Preschool Years at Home

Laughing, Loving, and Learning Together

You Win a Few, You Lose a Few

on February 9, 2012

With both cubs still under the weather, I quickly realized that today was a day for hugs, snuggles, rest, and whatever fun could distract the little people from their sore throats and aching ears. So while Little Bear enjoyed an episode of Mickey Mouse Clubhouse, I pulled a couple of new resources out of the office.

First was the Learning Palette, a hands-on, self-correcting learning tool manufactured by Learning Wrap-Ups. I’d previously used Learning Wrap-Ups in the classroom and had high hopes for this product as well. Little Bear had seen it a couple of months ago and been drawn to the bright colors and easily-manipulated discs.

When I actually took it out of the package today, though, I discovered that it was not quite as intuitive or easy to use as its sister product, Learning Wrap-Ups. The Learning Palette system is made up of a base unit, 12 colored discs, and add-on sets of activity cards. For today’s practice, I opened a set of Beginning Consonant activity cards and put the first card on the unit. Little Bear’s task was to use match pictures with their initial sounds, a skill she’s largely mastered. She found the format of the activity on the Learning Palette extremely confusing, though, and abandoned the task almost immediately. I then sat down with her to help her work through the process, and we managed to answer five of the twelve questions before she again dismissed the activity. It’s worth noting here that she’s not a child who is quick to give up or abandon tasks. What’s more, she was not frustrated by the learning objective, but rather by the method.

The Beginning Consonant activity cards were divided into four quadrants, with the same three letters and three pictures beginning with those cards appearing in each quadrant. She had no problem recognizing that fork began with /f/ or butterfly with /b/. The challenge for her came in understanding that she had to match fork with the f in the same quadrant in order for the Learning Palette to identify her answer as “correct.” It also frustrated her that the answer discs didn’t necessarily stay where she put them. It was easy for her to bump them out of position or for Baby Bear to grab them (and they were small enough to be a choking hazard). I do think that the product could be improved with a magnetic base and magnetic answer discs.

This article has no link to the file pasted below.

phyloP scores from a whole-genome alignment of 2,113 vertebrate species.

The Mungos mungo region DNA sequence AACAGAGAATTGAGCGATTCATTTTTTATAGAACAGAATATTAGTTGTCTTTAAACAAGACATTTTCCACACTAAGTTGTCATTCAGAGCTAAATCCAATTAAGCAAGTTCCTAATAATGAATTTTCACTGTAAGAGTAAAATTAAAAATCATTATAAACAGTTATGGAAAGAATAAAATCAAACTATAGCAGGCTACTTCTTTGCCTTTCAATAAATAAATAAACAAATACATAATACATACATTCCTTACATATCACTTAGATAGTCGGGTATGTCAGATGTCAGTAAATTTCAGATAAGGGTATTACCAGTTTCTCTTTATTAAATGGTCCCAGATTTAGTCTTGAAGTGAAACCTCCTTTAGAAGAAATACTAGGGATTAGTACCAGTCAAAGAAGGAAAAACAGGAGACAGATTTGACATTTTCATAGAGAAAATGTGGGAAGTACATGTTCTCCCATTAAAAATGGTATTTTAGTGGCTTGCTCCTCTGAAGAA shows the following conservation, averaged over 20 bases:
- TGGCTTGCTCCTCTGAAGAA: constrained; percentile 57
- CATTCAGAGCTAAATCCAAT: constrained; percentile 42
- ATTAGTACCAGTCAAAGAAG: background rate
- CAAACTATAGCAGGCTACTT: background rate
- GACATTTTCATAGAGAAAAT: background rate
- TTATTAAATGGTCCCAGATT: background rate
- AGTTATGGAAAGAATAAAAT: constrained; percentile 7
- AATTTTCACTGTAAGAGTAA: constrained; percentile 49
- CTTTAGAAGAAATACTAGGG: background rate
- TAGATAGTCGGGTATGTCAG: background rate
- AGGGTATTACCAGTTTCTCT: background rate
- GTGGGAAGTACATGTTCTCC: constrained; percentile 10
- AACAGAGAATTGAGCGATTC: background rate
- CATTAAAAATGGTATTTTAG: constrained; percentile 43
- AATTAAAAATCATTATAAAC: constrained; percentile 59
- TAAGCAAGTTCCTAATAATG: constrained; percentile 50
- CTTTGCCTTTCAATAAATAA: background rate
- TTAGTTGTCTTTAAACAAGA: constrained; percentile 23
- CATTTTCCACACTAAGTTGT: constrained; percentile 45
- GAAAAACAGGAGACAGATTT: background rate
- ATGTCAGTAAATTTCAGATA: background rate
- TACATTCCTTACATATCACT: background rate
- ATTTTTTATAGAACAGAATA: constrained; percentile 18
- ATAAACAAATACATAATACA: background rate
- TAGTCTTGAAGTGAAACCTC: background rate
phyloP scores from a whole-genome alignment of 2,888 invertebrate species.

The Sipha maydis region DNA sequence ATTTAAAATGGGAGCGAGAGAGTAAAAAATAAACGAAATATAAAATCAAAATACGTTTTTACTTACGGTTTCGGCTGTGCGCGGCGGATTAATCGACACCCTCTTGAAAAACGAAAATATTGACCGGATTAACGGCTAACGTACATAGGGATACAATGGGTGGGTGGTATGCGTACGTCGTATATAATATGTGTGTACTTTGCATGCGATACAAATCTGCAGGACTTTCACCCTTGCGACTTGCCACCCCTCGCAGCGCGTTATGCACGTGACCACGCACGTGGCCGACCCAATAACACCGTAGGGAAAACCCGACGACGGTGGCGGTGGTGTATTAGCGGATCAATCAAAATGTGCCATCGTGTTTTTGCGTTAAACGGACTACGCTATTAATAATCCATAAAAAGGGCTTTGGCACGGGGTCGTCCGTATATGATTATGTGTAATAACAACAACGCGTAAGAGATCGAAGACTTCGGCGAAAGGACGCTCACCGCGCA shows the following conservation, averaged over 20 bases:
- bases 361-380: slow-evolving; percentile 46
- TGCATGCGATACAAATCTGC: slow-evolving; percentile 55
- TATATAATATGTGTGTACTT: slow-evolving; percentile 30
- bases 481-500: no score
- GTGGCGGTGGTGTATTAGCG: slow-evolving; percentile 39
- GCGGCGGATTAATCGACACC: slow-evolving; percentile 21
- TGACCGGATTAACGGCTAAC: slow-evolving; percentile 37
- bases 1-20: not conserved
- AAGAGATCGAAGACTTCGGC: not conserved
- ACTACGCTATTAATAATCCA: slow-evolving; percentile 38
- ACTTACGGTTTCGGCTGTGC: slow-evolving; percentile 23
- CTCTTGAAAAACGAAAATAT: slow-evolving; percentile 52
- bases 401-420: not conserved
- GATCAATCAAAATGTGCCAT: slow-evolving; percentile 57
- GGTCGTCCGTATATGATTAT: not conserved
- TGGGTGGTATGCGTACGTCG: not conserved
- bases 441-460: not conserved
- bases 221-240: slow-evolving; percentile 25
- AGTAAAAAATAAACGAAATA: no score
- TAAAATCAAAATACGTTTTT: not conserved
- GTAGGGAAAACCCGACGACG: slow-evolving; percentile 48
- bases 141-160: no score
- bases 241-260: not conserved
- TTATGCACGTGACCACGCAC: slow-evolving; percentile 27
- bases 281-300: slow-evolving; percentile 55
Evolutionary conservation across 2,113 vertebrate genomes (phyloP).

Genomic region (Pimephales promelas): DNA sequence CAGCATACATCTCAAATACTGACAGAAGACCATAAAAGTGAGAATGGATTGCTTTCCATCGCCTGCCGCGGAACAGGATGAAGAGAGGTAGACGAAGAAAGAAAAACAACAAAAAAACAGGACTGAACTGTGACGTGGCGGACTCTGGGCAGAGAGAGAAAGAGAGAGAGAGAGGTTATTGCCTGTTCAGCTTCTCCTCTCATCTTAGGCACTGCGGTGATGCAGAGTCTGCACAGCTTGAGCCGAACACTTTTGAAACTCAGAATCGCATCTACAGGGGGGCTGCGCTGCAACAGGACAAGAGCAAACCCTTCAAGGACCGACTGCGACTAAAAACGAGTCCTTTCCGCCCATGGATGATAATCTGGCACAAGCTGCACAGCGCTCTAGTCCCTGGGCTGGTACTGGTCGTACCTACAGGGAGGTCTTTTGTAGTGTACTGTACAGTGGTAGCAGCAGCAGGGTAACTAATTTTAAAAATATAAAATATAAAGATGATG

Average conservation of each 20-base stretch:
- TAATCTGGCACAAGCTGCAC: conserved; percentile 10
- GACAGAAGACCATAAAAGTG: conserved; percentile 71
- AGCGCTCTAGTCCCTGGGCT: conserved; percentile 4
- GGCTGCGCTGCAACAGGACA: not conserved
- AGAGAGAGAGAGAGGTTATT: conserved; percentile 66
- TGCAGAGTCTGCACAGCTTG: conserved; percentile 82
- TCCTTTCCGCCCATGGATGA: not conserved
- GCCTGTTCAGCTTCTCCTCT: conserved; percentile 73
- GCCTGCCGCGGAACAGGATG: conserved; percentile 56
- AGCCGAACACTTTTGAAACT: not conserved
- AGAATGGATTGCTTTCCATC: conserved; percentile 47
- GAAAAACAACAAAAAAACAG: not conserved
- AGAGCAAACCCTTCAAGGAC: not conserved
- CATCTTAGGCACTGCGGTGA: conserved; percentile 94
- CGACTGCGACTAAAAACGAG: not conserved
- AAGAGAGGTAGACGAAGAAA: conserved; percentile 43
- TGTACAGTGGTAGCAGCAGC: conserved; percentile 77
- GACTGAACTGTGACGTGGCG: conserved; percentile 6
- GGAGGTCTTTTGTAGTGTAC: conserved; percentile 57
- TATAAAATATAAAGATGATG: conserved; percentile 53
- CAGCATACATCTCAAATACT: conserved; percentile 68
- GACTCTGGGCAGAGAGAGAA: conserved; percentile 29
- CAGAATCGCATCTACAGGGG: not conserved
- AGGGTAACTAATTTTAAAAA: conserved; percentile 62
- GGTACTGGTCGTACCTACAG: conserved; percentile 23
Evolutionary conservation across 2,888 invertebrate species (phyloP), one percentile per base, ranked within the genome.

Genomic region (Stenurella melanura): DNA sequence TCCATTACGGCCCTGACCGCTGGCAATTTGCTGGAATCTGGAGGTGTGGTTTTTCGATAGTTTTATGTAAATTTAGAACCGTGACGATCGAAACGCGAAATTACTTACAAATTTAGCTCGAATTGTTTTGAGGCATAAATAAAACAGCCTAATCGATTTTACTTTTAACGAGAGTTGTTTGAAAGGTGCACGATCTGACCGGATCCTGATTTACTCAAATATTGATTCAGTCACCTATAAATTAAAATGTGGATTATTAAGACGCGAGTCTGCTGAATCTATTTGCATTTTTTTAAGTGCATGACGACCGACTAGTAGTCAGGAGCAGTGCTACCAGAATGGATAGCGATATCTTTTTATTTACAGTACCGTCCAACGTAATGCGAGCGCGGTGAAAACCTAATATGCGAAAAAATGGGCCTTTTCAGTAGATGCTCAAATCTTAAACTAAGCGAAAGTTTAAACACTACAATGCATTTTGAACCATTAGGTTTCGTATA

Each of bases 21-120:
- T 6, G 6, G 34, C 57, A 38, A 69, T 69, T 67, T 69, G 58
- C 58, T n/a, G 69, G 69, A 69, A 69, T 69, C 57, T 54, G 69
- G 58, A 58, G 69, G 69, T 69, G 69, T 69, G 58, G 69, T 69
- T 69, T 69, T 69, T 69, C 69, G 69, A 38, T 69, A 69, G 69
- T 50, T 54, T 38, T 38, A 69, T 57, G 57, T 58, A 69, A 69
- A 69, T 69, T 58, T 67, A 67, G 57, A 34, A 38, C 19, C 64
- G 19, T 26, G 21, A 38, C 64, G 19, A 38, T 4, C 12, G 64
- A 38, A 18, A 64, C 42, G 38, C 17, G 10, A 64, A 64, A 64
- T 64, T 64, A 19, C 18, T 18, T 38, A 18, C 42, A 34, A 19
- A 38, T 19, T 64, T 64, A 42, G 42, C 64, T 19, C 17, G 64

In all fairness, the Learning Palette is designed for slightly older children. Little Bear is only 3 1/2, so she may get more use out of it in the future. We have Rhyming Words activity cards and Kindergarten Math Readiness cards as well, so we’ll probably try the product again at some point down the road.  For now, though, it’s going back on the shelf.

Pros:

  • Bright, colorful, and engaging
  • Hands-on
  • Self-correcting
  • Battery-free
  • Versatile (Activity cards range from PreK-6th grade level, and some of the higher level math activities look good.)

Cons

  • Somewhat confusing for younger children
  • Center knob that holds cards in place obscures a portion of the card (One picture on this morning’s activity card was unrecognizable with center knob in place.
  • Answer discs do not lock into place
  • At $10 per set, activity cards get pricey

All in all, I’d give this product a 3/5 rating. It has its uses, but it’s certainly not a must-have.

Next, we turned our attention to Can You Find It?, a hunt-and-find activity book produced by the Metropolitan Museum of Art. Little Bear enjoys I Spy and Can You See What I See? books, so even though this particular title was geared toward elementary school students, I hoped it would be a hit. And it was. She enjoyed this book as much as its photo collage counterparts, and I loved the fact that she was scrutinizing famous works of art.

The first  two-page spread began with a reproduction of Joseph Hidley’s View of Postenkill, New York. In this painting, she was asked to find a bridge, a man in a top hat, 9 horse-drawn vehicles, a carriage with a horse, a horse without a carriage, a water pump, a load of hay, and a barn with open doors. In her quest to find the hidden objects, she also caught a glimpse of life in a by-gone era.

Given Little Bear’s age, this wasn’t a book that we sat down and read from cover to cover. She does, after all, have the attention span of a preschooler, and it took us a good five minutes to find all the objects in the first painting alone. But this is a book to be savored in small portions, not rushed through. It lends itself well to being worked through at a preschooler’s pace.

All in all, a 4.5/5 star product. It may not be an essential product, but it’s a great tool — especially if you’re able to pick up a second-hand copy for a fraction of the $15.95 retail price.


2 Responses to “You Win a Few, You Lose a Few”

  1. Many thanks for the information, and your blog honestly looks superb. Just what word press theme are you utilizing?

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